The three older kids went to the same elementary school, and Miles got to go to a different school for pre-kindergarten.  His was an all-day program, but I wasn't ready to part with everyone for so long, and he was only four(!) so I had him go for only three hours a day.  It was still a lot.
Of everything that I lost when we moved, this was one of the hardest.  I missed my kids desperately.  I love homeschooling.  I prayed and prayed about it, and eventually felt like I was submitting to something I did not want to do.  Bowden and Jack ended up having teachers that were just not very good.  Lucy and Miles' teachers were excellent.
I had to adjust to being part of a city- Idyllwild is a tight-knit community.  We now lived in a little, tiny town, but everything we did- school, library, shopping- was done in Lake City, ten miles away.  the community of Lulu is very loosely connected by history, and more closely connected by genetics, and we share neither. 
We came because we felt called to come.  We remain because we believe that this is the place that God wants us to be right now.  There isn't anything I want more than to be where He wants me.

Saturday, March 28, 2015

Charles Alban Paulson Tate

Charlie has been out and about for six months now.  SIX MONTHS. 

 When Charlie was six weeks, I put together a nifty little video of all of his cuteness.  I started to post another post.  I got distracted.  I can't tell if Charlie just needs to be held more than my other chickens, or if I am so out of practice.  I don't remember how to raise a baby, and, somehow, I've done it for six months now.  I've been overwhelmed by adjustments- to this place, to our house, to our new life as a pastor's family, and our new status as outsiders.  Things still TASTE differently here, and I feel like I am not nearly as good about knowing exactly what to do with my new little being.  For all that, he's sweet and wonderful, and we're good, very good, to be where we're supposed to be.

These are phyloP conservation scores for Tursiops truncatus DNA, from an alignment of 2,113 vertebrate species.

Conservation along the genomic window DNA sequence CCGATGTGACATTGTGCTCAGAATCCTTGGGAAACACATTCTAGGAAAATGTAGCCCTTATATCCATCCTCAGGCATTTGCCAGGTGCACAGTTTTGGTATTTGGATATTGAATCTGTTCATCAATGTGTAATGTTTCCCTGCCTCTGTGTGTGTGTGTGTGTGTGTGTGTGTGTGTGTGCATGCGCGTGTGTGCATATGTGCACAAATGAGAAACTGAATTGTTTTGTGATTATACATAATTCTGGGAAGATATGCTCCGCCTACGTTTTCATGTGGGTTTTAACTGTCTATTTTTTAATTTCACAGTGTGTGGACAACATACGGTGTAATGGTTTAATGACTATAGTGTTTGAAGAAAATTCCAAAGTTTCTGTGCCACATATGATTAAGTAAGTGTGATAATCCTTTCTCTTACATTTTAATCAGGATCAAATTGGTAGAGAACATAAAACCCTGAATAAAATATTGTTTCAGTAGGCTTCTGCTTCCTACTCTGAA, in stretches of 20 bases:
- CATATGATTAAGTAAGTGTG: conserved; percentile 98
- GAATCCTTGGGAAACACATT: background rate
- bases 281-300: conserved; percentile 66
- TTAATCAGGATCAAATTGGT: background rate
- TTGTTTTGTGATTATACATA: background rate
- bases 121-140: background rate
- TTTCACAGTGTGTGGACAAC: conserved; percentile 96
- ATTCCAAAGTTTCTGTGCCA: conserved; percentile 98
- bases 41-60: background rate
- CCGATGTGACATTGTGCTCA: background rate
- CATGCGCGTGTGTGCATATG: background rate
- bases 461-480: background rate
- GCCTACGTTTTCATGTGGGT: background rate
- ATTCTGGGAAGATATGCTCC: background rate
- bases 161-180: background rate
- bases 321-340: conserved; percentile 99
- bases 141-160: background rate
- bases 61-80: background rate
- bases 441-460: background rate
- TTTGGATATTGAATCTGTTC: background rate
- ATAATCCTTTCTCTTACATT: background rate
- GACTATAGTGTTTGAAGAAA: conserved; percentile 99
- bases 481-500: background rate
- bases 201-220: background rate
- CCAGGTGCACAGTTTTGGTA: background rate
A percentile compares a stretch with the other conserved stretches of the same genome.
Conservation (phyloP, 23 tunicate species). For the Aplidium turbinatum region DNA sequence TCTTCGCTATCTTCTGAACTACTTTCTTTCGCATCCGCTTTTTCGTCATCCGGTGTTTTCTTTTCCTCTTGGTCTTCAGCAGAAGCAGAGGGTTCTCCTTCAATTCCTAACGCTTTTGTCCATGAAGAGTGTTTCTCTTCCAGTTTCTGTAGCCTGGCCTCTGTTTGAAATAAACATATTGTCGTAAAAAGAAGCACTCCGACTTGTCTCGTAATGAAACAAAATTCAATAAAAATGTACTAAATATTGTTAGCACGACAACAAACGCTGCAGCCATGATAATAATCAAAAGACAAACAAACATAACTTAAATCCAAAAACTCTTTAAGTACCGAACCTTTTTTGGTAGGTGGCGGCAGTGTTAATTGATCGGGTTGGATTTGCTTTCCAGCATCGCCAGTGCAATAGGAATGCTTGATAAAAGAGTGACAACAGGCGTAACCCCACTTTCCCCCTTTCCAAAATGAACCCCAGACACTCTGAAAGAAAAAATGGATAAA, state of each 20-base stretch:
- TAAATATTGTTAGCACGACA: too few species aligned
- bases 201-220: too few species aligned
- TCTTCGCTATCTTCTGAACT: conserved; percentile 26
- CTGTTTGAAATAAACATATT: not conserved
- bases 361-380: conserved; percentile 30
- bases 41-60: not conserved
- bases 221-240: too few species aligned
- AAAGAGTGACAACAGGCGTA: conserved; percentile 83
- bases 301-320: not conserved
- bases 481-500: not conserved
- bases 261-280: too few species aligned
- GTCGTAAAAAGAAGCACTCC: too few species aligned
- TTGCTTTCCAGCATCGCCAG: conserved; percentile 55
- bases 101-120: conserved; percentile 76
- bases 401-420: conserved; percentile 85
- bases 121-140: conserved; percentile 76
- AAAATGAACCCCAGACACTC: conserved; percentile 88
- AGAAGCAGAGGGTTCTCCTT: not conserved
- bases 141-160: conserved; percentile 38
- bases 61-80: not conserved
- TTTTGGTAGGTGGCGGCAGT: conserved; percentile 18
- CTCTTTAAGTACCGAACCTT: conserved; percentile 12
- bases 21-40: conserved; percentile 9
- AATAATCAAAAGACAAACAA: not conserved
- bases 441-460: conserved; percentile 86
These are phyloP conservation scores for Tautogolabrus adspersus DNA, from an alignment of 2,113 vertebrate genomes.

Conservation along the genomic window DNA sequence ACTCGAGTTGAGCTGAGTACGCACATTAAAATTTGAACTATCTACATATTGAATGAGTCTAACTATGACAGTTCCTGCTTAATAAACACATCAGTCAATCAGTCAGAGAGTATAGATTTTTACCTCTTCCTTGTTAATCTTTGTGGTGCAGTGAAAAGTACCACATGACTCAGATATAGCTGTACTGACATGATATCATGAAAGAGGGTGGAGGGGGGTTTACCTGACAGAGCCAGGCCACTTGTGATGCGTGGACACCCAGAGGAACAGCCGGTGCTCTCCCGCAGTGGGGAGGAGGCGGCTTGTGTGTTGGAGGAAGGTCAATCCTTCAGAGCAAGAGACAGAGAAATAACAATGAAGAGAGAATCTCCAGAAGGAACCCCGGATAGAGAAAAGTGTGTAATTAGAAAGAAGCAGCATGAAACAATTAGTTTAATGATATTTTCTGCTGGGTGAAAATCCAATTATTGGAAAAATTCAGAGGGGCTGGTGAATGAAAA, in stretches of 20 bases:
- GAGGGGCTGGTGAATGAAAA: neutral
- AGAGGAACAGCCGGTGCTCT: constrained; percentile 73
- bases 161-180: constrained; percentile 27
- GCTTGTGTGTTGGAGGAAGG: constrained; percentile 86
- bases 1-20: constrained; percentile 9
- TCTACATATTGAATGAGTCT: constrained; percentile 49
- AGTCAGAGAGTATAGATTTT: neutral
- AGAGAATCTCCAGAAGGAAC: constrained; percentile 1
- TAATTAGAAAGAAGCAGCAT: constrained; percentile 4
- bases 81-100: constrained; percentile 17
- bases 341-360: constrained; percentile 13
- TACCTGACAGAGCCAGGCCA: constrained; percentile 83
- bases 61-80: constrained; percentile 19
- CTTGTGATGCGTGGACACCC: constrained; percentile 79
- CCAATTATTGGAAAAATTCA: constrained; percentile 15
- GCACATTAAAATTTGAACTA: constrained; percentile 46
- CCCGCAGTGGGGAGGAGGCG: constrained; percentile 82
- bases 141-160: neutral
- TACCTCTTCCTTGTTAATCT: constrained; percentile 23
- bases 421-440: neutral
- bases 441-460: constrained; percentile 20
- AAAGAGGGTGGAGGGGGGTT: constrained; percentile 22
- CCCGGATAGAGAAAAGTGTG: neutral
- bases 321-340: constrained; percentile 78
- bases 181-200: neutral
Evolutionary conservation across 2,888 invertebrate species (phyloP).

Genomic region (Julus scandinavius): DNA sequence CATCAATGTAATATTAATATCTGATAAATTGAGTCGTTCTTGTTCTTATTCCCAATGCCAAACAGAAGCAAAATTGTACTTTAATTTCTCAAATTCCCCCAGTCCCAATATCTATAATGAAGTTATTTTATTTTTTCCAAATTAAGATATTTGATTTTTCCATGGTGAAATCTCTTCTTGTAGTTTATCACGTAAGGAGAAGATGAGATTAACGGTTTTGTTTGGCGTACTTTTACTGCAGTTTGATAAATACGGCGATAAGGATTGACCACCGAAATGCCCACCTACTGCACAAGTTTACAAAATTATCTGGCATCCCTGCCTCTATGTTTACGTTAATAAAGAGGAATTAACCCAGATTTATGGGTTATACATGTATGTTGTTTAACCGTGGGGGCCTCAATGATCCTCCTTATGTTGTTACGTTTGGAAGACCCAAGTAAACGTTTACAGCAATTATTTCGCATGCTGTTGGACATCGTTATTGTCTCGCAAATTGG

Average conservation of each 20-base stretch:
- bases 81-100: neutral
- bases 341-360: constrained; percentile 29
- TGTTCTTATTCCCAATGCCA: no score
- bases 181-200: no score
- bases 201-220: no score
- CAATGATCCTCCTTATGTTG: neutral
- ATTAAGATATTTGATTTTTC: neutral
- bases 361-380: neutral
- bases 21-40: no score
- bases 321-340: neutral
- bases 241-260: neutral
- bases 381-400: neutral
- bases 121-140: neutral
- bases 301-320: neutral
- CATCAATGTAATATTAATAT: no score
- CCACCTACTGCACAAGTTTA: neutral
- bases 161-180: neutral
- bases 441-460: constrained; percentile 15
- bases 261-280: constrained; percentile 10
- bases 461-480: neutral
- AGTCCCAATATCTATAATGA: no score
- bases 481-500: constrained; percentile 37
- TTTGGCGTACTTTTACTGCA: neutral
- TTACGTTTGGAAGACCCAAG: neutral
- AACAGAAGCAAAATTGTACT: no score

I tell my kids, and everyone, because I find it easy to forget, and important to remember, that everything worth doing takes work, and the more worthy the thing is, the harder it can be.

 Josh has nicknamed Charlie, "Good."  He's been here for five million years already.  He can sit up on his own, but he can't roll over from his back to his front yet.  He has two teeth.  He's had reflux, and sleeps sporadically, and is sweetness, just sweetness when he sees me after a long separation of five minutes.  He hates being cold.  He loves his siblings.  His siblings are crazy about him, too.  We all are.

Friday, June 21, 2013

Bowden's Tenth Birthday...Party

I am pretty certain that everyone that reads these posts know that Bowden's birthday is on June 10th. June 10th is the day after we came home from Chico, and the day before we left for camping with just our nation of six- have you seen Josh's post about it yet? It's Bummer-Free, of course.
I told Bowden that we need to postpone his birthday party, so yesterday was the day.  We had a few of his friends over for a hot-dog-roasting, 'smores-making, stick-fighting, movie-watching, dirt-covered slumber party.  It was pretty perfect for a ten-year old and his friends.
The end of the watermelon eating contest.

This guy is hazy from the smoke.  Possibly just the smoke from what had been a marshmallow on his stick.
My 'smore, made during the stick fight.
Josh G. and Tobey put out the fire.  We live in a dry, dry forest.
My late night picture of the boys on the basketball court.  They were asleep by 10:30pm- that's pretty good, I think.  Lilah slept in Lucy's room, and the little boys slept in their room.
I let the kids watch lots of t.v. in the morning- just this morning!  It was a celebration of all things that are not great for you- the next week will be all broccoli and early bedtimes, in recovery.